Misaki Suzuhara is a middle school student moving to Tokyo to live with her aunt (Shouko), her mother's younger sister. On the way to her aunt's, however, she gets lost - then she's distracted by a giant screen broadcasting what turns out to be an Angelic Layer match and is instantly enthralled. She loves the idea that in Angelic Layer a small person, like the "woman" (actually an "angel," or doll, used in Angelic Layer) she sees on the screen, can win a battle against someone larger. A strange man in a lab coat named Icchan explains Angelic Layer to Misaki and shows her what she'll need to buy in order to play. Misaki buys an "angel egg," a special egg containing the base for an Angelic Layer doll, or "angel." Unfortunately, she spends all the money she was going to use to get to her aunt's house, but she eventually makes it there anyway. Shouko's reaction to Misaki's new obsession with Angelic Layer is a bit odd, but Misaki's too excited about the idea of creating her angel to notice.
The next day, Misaki takes her new angel, Hikaru, to school with her. On the way there, she meets a young girl named Hatoko who seems very knowledgeable about Angelic Layer. Hatoko's brother Koutarou is one of Misaki's new classmates, and he and his friend Tamayo become Misaki's instant new friends - in addition, there's already some signs that Misaki may be developing a crush on Koutarou. Misaki doesn't really spend much time with the two of them in this volume, but she learns things from watching them that help her out in Angelic Layer.
Icchan shows up again and provides Misaki with the things she needs to make clothes for Hikaru (otherwise, she would've have to buy more stuff, since angel clothing requires special cloth). He also takes her to a place where she can practice Angelic Layer. Misaki spends a couple hours learning how to move her angel, and then Icchan declares her fit for her first battle and drags her to a match. It takes Misaki a bit to figure out what to do, but she manages to beat her first opponent (a nameless angel wearing a cat costume) with a move she had seen Tamayo use on Koutarou. Later, Icchan enters Misaki into another tournament - this time, her opponent is Hatoko, Koutarou's little sister. Although Hikaru is able to evade some of Suzuka's attacks (Suzuka is Hatoko's angel), and Misaki learns a few things from watching Hatoko play Angelic Layer, Hatoko beats Misaki easily. It upsets Misaki, and she learns she doesn't like to lose - according to Icchan, this was a feeling Misaki needed to experience in order to become a better Angelic Layer player. With that encouragement, Misaki goes to her next match, which will be against the idol Ringo Seto's Lanka.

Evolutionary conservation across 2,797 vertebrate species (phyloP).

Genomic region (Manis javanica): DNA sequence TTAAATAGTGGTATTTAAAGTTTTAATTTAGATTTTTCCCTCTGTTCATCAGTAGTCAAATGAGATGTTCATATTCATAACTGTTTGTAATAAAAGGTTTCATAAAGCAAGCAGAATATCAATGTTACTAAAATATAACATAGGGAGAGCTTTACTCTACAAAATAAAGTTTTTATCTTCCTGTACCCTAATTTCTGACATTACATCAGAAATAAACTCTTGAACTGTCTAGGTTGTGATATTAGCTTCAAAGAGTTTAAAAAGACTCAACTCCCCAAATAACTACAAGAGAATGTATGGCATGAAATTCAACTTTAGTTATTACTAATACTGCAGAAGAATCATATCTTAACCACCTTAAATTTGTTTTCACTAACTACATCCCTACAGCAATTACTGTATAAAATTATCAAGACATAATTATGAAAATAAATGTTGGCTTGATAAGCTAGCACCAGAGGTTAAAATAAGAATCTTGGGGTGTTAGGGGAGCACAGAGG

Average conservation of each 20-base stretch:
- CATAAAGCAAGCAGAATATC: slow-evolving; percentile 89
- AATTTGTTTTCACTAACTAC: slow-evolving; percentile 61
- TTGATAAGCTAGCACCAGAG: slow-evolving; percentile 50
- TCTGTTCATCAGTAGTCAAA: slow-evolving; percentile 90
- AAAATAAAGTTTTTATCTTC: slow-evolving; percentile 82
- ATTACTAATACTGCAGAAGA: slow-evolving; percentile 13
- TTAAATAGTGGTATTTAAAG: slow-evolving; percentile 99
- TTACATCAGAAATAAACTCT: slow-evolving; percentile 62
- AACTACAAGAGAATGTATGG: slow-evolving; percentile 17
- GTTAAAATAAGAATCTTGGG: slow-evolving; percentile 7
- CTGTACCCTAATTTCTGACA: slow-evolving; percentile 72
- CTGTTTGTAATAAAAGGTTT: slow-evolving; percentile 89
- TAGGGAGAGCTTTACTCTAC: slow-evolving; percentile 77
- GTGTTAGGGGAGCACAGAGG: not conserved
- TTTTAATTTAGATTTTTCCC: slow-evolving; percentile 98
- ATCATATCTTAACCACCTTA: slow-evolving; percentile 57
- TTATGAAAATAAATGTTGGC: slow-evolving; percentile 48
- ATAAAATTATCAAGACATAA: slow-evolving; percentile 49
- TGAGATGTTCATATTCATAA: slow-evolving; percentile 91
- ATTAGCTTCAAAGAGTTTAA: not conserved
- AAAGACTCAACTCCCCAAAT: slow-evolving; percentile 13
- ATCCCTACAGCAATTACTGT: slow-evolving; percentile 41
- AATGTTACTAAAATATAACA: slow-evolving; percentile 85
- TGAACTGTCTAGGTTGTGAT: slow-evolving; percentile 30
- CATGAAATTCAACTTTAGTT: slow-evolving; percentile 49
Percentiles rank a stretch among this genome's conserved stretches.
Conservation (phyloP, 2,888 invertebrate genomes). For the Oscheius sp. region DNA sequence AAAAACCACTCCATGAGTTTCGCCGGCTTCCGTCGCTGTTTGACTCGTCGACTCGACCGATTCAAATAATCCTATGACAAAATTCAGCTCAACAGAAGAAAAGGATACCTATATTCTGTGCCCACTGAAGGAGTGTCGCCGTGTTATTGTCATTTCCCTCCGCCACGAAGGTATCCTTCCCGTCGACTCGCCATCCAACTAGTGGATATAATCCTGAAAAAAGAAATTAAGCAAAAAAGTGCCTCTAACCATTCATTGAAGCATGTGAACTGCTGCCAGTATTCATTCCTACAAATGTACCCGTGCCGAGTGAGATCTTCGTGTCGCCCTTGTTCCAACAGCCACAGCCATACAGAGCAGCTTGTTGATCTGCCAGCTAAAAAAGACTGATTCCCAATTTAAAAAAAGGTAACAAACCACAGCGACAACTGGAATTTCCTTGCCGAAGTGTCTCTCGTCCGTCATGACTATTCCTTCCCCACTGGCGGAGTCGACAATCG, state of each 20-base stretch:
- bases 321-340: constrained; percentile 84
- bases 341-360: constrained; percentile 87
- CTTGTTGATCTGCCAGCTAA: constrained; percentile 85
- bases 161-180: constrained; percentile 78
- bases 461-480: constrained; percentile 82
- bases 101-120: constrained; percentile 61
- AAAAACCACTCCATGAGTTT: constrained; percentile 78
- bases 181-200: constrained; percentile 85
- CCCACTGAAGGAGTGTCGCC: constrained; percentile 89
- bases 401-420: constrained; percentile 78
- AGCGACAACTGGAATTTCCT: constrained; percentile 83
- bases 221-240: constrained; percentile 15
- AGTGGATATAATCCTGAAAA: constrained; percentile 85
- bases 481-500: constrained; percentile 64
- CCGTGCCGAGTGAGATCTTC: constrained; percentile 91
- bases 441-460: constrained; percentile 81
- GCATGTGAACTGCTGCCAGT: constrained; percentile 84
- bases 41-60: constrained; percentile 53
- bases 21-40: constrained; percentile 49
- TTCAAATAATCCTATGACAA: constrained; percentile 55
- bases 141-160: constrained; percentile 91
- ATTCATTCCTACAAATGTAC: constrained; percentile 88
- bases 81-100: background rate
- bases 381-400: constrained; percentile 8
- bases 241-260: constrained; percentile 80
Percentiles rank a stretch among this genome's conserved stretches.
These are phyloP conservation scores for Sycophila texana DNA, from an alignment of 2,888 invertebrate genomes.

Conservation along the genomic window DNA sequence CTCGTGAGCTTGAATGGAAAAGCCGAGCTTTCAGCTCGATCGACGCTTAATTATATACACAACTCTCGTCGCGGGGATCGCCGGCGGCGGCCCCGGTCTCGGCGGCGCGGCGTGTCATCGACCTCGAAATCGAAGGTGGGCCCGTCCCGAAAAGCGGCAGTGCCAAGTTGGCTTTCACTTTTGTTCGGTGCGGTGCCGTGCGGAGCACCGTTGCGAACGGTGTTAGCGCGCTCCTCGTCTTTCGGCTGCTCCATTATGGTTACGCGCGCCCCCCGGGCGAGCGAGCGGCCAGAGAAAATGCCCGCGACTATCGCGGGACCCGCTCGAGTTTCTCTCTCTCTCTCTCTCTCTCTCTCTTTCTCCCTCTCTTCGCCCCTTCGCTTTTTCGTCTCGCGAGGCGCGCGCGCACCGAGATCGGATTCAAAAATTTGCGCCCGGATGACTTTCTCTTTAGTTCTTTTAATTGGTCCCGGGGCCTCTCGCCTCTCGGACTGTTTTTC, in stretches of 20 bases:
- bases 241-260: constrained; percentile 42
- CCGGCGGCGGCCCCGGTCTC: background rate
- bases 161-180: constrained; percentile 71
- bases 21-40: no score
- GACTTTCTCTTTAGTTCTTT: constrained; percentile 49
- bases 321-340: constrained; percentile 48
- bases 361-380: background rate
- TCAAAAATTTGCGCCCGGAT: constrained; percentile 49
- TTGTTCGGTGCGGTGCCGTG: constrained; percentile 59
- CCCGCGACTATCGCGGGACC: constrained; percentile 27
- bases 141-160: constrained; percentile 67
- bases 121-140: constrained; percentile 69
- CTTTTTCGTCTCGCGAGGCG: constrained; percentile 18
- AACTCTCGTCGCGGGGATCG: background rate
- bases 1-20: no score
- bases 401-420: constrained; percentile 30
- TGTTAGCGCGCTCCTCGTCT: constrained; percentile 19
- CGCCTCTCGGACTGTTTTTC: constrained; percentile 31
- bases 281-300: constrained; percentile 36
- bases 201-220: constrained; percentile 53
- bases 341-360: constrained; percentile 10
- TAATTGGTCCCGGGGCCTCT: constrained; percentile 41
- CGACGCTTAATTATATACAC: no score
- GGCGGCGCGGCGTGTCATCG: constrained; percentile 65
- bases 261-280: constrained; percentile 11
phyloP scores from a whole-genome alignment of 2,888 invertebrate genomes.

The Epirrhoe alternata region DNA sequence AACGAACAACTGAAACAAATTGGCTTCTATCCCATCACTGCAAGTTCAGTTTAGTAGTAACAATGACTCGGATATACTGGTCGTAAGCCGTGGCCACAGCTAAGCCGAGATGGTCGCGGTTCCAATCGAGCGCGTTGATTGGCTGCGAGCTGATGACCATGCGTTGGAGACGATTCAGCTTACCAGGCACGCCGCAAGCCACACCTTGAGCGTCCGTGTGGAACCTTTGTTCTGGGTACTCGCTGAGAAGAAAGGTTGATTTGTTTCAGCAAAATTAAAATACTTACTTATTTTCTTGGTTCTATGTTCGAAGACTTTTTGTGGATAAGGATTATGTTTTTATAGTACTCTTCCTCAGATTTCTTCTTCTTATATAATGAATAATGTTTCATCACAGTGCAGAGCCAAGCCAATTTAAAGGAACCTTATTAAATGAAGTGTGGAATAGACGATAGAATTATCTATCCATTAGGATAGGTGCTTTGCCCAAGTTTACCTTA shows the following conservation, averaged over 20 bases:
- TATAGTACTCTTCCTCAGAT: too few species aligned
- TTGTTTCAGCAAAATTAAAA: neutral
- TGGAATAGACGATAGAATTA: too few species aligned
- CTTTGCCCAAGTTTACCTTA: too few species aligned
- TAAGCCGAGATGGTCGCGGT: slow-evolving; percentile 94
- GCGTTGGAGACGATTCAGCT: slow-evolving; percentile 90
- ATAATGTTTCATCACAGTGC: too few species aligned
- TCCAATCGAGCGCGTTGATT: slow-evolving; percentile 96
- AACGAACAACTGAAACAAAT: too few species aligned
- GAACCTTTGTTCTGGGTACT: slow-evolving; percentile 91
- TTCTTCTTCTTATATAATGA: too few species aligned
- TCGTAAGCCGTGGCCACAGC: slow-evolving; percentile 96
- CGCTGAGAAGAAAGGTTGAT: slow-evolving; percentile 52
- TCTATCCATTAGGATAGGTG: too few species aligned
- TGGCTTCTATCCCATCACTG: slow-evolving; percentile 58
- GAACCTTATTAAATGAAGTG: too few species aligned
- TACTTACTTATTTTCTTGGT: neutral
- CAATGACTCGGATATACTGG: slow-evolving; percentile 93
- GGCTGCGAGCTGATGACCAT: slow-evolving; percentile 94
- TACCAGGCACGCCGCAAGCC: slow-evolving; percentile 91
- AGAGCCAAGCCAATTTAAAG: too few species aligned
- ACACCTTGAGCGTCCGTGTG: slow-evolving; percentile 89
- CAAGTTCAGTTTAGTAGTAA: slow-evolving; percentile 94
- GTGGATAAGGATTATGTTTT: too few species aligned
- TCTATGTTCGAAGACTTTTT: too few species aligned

Angelic Layer the anime (which doesn't appear to be on Joost any longer) didn't feel slow-paced to me, but, compared to this manga, it was practically crawling. By the end of the first volume, the manga has already covered what the anime took 8 or 9 episodes to do. However, I think those episodes of the anime add a few things, like an additional match and, if I remember correctly, the "dance as Angelic Layer practice" stuff.
The basic framework of the series is very much like what I remember from the anime, but I can already see some differences and some areas that are more thoroughly explained here than in the anime. For instance, in addition to feeling faster-paced, the characters in general seem more energetic and crazier. In addition, Icchan says "Icchan go boom" a lot, and, instead of forcing his underling to do strange punishments, Icchan just tells him "die." Finally, there was at least one match that Misaki did in the anime that didn't even happen in the manga.
So far, I actually prefer the anime over the manga, although it's quite possible I'll change my mind as the story progresses. The breakneck pace is just a bit much for me at the moment. The battles aren't as easy to follow in the manga, which detracts a little from the excitement they bring. I think the manga also makes it far more obvious how commercial Angelic Layer is - the angel and every single one of its accessories costs money and must be specially purchased at a toy store that sells Angelic Layer products (like Piffle Princess), and one of the motivations for winning Angelic Layer battles is that winners get points that allow them to buy even more things for their angels.
However, I did like reading some of the details that the manga provides but the anime doesn't. For instance, the anime doesn't bother to explain why the angel eggs need to be opened in a tub of water, while the manga explains that this is necessary because of the shock-absorbent liquid in the egg. The manga also goes into slightly more detail about the things that are necessary for an angel to be able to move with on a layer (the cord, why the wings on the visor need to be extended, etc.).